Basic Transistor Circuits !

Basic Transistor Circuits !
Basic Transistor Circuits !
Basic Transistor Circuits !
Basic Transistor Circuits !
Basic Transistor Circuits !
Basic Transistor Circuits !
Basic Transistor Circuits !
Basic Transistor Circuits !
Basic Transistor Circuits !
Basic Transistor Circuits !
Basic Transistor Circuits !

common emitter circuit and the common collector circuit. The two circuits are constructed in a very similar fashion. The difference is that in the common emitter circuit the input is located between the base and the emitter and the output is between the collector and the emitter (i.e. the emitter is the common reference point for the input and output signals). In contrast, the common collector configuration employs the collector as the common reference point for the input and output signals, with the output being connected to the emitter.
The voltage properties of both circuits can be improved by incorporating a feedback loop, which takes the output signal and adds it to the input signal at the base. A feedback loop can be realised with the help of a resistor (resistive feedback) or with capacitors (capacitive feedback). The effects of the two types of feedback are examined in the following experiments.

Basic Transistor Circuits !Basic Transistor Circuits !

Common base circuit, In addition, high frequency circuits may use the common base circuit. Thanks to its high limiting frequency, it is often employed in input stages for signal frequencies greater than 100 MHz. Furthermore, its low input resistance allows easy matching to antenna impedances.

Basic Transistor Circuits !

 

Transistor as a Switch:

 

One of the main applications for transistors is transistor switching stages. They are used for contactless, fast switching of small and medium loads. When used in this manner, the transistor is simply shifted between two states. Switching between these two states happens within a few microseconds.

Basic Transistor Circuits !

Transistor blocked

In this state, the input base current IB = 0 A. The transistor is then blocked and no collector current is able to flow. Because there is no voltage drop across the resistor RC, the output voltage Uo corresponds to the supply voltage UB.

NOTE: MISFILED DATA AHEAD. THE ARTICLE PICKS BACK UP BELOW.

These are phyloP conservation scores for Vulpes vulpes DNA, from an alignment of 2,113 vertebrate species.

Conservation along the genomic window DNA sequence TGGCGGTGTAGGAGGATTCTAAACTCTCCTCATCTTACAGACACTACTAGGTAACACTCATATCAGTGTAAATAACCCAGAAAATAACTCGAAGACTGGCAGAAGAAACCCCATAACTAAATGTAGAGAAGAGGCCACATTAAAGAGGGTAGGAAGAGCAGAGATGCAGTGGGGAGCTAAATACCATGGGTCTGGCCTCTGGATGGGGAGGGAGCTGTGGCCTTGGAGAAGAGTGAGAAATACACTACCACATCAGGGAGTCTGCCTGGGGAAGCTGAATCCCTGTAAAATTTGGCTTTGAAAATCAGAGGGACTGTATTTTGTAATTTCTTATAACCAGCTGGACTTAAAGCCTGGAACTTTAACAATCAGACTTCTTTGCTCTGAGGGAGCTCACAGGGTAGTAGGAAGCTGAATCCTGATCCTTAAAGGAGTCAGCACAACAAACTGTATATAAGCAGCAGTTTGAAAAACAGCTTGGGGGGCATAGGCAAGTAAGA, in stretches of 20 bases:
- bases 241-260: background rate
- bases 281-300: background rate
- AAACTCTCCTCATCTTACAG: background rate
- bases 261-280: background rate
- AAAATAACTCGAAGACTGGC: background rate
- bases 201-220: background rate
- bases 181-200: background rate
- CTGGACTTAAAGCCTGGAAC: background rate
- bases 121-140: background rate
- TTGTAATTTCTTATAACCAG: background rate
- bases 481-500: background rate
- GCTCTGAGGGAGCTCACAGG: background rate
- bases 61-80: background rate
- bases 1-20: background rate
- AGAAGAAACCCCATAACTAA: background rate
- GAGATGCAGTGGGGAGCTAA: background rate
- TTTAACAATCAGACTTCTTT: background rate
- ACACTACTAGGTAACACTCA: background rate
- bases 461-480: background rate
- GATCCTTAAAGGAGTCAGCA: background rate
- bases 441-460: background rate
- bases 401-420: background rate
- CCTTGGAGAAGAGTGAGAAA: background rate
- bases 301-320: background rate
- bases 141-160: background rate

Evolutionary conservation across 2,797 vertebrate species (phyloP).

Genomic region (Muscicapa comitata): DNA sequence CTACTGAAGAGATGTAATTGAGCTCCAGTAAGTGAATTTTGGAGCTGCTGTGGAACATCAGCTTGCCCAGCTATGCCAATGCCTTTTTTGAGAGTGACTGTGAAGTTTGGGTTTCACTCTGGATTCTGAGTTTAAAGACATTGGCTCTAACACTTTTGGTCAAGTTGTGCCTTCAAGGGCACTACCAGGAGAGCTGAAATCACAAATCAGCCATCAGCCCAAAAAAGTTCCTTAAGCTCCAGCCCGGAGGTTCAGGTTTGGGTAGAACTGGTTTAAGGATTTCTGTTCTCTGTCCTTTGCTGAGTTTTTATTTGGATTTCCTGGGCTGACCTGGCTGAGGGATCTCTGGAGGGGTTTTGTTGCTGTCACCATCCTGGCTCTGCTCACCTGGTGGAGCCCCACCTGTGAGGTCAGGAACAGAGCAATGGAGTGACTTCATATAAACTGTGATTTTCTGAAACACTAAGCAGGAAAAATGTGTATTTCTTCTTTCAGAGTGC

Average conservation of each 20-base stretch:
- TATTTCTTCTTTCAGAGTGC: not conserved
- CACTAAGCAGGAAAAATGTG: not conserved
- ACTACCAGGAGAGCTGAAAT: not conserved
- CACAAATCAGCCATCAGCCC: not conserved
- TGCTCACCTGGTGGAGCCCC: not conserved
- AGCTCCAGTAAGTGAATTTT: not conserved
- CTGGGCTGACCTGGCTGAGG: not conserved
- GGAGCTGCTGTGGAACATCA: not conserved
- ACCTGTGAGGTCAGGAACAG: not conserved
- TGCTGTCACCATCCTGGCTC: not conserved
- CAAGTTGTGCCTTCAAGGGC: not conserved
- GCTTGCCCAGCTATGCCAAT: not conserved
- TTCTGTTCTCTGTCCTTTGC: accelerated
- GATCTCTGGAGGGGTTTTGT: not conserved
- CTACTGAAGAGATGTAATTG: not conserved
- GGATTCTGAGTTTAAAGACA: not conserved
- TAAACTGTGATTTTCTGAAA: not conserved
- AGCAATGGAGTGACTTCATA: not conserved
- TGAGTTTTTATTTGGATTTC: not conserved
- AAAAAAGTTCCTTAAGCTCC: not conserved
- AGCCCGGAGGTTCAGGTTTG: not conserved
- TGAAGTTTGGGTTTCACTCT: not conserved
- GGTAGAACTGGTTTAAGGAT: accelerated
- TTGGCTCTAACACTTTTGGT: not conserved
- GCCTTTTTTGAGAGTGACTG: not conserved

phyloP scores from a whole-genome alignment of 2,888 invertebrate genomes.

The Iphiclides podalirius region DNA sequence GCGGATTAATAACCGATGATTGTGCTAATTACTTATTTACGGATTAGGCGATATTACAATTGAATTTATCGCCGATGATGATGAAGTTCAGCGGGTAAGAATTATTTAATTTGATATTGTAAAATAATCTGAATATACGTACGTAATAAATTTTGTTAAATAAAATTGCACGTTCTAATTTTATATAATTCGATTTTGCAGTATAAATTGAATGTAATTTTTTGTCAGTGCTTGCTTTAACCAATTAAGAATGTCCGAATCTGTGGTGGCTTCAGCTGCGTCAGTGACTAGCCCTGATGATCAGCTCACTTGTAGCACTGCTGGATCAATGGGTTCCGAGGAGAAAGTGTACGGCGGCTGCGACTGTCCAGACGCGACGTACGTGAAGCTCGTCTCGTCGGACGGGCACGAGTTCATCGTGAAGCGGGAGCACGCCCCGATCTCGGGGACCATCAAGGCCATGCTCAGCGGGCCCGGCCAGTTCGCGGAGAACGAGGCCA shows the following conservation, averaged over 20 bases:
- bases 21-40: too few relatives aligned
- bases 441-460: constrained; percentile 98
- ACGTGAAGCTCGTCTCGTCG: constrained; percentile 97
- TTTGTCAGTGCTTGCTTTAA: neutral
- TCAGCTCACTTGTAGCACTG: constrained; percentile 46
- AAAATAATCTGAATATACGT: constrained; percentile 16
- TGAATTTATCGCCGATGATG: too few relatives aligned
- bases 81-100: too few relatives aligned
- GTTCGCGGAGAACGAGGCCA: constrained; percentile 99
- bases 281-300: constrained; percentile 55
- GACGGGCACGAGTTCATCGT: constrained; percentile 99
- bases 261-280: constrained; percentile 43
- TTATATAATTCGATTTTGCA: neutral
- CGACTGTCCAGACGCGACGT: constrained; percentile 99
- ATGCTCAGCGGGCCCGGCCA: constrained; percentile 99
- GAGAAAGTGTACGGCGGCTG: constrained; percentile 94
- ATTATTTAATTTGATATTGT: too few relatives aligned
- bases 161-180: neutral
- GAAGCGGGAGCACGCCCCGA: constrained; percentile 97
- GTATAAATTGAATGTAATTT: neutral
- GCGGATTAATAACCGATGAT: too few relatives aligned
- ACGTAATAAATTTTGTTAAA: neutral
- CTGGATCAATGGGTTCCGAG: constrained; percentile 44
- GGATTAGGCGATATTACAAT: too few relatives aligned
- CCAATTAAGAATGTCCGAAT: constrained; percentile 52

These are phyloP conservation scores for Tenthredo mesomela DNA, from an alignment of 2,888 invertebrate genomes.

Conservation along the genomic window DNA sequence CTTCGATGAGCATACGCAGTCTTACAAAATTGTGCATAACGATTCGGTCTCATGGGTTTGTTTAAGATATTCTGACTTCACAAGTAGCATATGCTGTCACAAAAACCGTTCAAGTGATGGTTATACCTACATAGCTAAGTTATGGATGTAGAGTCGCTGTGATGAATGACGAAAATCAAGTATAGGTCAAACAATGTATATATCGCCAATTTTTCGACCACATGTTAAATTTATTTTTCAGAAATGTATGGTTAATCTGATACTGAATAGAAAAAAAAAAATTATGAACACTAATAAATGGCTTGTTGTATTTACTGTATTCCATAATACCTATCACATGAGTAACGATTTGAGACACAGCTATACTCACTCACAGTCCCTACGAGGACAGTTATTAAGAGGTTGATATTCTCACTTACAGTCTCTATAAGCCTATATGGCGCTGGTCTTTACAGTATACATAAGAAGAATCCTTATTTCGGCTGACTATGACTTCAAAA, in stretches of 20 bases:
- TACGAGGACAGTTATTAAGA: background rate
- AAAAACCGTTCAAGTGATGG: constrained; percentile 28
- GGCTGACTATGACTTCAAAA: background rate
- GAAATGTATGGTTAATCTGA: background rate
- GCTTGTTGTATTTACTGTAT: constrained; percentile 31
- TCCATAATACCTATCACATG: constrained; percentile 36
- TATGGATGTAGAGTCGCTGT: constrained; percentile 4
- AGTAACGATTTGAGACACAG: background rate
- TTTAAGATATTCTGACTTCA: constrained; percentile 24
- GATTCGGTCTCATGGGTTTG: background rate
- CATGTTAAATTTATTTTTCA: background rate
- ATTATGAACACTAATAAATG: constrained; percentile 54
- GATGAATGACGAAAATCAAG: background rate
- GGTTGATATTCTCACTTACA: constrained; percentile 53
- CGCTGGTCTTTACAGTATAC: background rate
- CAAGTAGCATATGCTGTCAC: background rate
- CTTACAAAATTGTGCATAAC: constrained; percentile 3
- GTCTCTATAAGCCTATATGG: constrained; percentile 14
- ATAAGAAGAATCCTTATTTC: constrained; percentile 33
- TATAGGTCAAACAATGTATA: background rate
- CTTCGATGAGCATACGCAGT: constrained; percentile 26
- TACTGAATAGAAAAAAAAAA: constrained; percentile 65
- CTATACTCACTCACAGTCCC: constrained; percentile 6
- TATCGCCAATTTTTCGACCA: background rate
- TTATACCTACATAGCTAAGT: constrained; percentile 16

Transistor driven

In this state, a base current is fed to the transistor via RB by applying an input voltage. This causes a collector current to flow, which must be sufficiently large that most of the supply voltage UB is dropped across the collector resistor RC. The output voltage Uo therefore sinks almost to 0 V. The voltage does not fall right to 0 V due to the fact that the resistance between the collector and the emitter of the transistor is not 0 Ω. This residual voltage is also called the saturation voltage UCEsat.

Transistor as an Amplifier:

 

The response of a transistor to changes in the input voltage at the base are often described in terms of particular characteristic curves. The output characteristic and the transfer characteristic are among the most important of the characteristic curves.

The following output characteristic illustrates the relationship between the collector current IC and the collector-emitter voltage UCE for different values of the base current IB.

Basic Transistor Circuits ! 

The curves all have a similar shape. From zero current and zero voltage, they climb until they make a clearly recognisable sharp bend, which occurs at a rather low voltage, usually at about 0.2 V. After this point, the curve flattens out and the dependency of IC on VCE continues in a straight line (is linear).

The transfer characteristic represents the relationship between IC and the base current IB, and is approximately linear. This means that a changed signal at the base is reproduced exactly by the corresponding change in the current flow at the collector. The ratio of the current strengths is given by what is termed the gain. The current gain β is defined as the change in the collector current divided by the change in the base current: β = ΔIC/ΔIB.

Basic Transistor Circuits !

If the ratio between the base current and the collector current is linear, the value of the gain is constant.